Review: Cosmic Scallies, Royal Exchange

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Cosmic Scallies by Jackie Hagan

Royal Exchange, Manchester [07.10.17]

A concrete-esque set up of three benches and an arch way. The labels ’44 Feltons’, ‘Birch Green’, ‘Skelmersdale’ – Dent’s address. A pair of fake uggs and a cardie. A woman (Dent) emerges from behind the the arch way wearing odd socks, tie-dye leggings and layered tops with a mug of what could be tea, coffee or a beverage of multiple of descriptions. Shaun opens the door. And here we have our Cosmic Scallies.

Cosmic Scallies is as much about being disabled and being working class, as it is about the depths of friendship and how are experiences inform who we become but are not the entirety of who we are. These complex and important themes are accompanied by banter about posh pubs and their shit names, the adjectival alliterative names we affectionately give those from our ends and an ode to the best snacks you can get from the corner shop for less than a quid.

We are taken on a journey with Dent and Shaun. A journey that begins with Dent calling up a handy man to remove her late mother’s belongs from her house only for her long estranged school mate Shaun to turn up at the door. The two reminisce on old times, take the piss out of each other, argue over the severity of Dent’s disability and remember why they drifted away from each other in the first place. As the two attempt to pick up Dent’s medication and she is faced with the usual obstacle course posed to the chronically ill (if you follow me on social media, you’ll have experienced my rants about unsigned prescriptions and unavailable meds), Dent is faced with a decision of continually insisting she can do everything for herself or allowing Shaun to take the prescription and resolve the situation for her. In her reluctance and Shaun’s help focused insistence, we journey back in time to their school years. We hear of Shaun’s neglect-fueled childhood and loneliness in primary school and Dent’s experience of bullying in high school, often fueled by Shaun.

But what moved me most about this was the final scene between Dent and Shaun. Dent is in severe pain and her electric has gone. Shaun takes her final tenner to buy them a couple of treats and, returns with some Space Radars, Kit Kats, Freddos and some multicoloured fairy lights – batteries thrown in. And watching the two of them sitting, draped in these lights with their snacks, reflecting on life reminded me of what really matters. The last time I had a rough patch PTSD wise, one of my friends sat in my bed with me and at stupid o’clock suggested that we sit and meditate together. I think he did a good job. I struggled. But it’s the thought that counts and the thought here is that friendship and mattering to each other transcends being popular, having a few bob and feeling okay. Mattering is personal and it’s special. And that uniqueness and truth is something that this friendship and this play truly embody.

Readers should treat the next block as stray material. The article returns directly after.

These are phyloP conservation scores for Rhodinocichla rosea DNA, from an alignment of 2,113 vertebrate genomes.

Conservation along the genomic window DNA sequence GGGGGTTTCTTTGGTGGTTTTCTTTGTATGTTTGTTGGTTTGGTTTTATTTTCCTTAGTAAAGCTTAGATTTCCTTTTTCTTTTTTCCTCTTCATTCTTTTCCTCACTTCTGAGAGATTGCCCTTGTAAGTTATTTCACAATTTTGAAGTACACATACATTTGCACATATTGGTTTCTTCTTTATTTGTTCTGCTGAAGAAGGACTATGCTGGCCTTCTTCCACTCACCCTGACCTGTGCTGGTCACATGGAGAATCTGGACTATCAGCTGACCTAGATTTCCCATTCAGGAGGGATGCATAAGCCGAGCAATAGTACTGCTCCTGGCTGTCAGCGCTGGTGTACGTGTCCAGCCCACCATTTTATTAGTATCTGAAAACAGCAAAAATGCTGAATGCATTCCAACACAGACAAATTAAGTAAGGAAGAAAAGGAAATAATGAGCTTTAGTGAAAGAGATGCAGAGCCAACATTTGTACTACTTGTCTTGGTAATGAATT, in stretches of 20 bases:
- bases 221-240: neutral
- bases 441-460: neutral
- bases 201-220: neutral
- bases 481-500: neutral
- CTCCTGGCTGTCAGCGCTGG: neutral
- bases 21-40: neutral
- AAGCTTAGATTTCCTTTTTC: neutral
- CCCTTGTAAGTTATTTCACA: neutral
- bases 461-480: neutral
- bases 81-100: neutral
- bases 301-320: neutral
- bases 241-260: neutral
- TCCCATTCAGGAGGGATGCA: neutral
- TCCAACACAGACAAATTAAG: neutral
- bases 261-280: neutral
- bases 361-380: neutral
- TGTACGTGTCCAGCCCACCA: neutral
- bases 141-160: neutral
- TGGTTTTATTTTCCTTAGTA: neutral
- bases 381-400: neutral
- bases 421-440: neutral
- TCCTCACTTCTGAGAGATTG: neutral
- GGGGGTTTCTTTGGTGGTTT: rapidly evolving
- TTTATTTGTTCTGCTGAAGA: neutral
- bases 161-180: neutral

What Jackie has successfully achieved is a story crafted with honesty and bluntness. This is a play that turns theatre on its overly middle class head and redefines what makes a story worth telling. Cosmic Scallies is very real. It is a reflection of a life that many people live and if this shocks audiences, they’ve clearly not come up from their slumbers for quite some time. I imagine this play will be described as gritty and hard-hitting because as soon as anything differs from Hamlet or Jane Eyre, all adjectival hell breaks loose. But, what I am going to conclude with is that this play is genuine. A genuine piece of theatre about people who do matter and whose stories deserve the same recognition as those that are more palatable and/or Instagram friendly.

Verdict: Cosmic Scallies really is a special offering among the mounds of mediocre theatre that gets chucked at us daily. It is the hidden gem at a car boot that makes your Sunday afternoon. But, most importantly, it is truly relateable for the skint, the disabled, the struggling and the hopeful. An important play that almost got a tear out of me – theatre tapping into my feelings at its best.

 

 

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Review: The Believers Are But Brothers, HOME

The Believers Are But Brothers - photo by Jack Offord

The Believers Are But Brothers by Javaad Alipoor

HOME, Manchester [10.10.17]

Two men. Gaming. Interneting. The Internet.

Javaad Alipoor’s The Believers Are But Brothers is an exploration of the deepest darkest corners of the internet, breeding grounds of extremism and men lost to their obsessions to make somewhere in this world ‘great again’. Part performative lecture, part storytelling and part audience participation, this piece attempts to immerse us in a world that is only a handful of clicks away on Google.

On the most part, this immersion is successful. We are escorted on a journey alongside three young men, none of whom lead particularly exciting lives. It is with these men that we go from their mundane daily lives and things that bother them into a toxic realm of online forums that treat comments and videos of slaughter and rape as mere lunch time banter. Chuck in a handful of extremist magazines and we’re already well on our way to a side of the internet that no one really wants to see. Or rather a side of the internet, that some choose to see because it speaks to them and it gives them a voice in a world that they feel tramples on them. Even if they fail to realise that the world tramples on plenty of people other than them.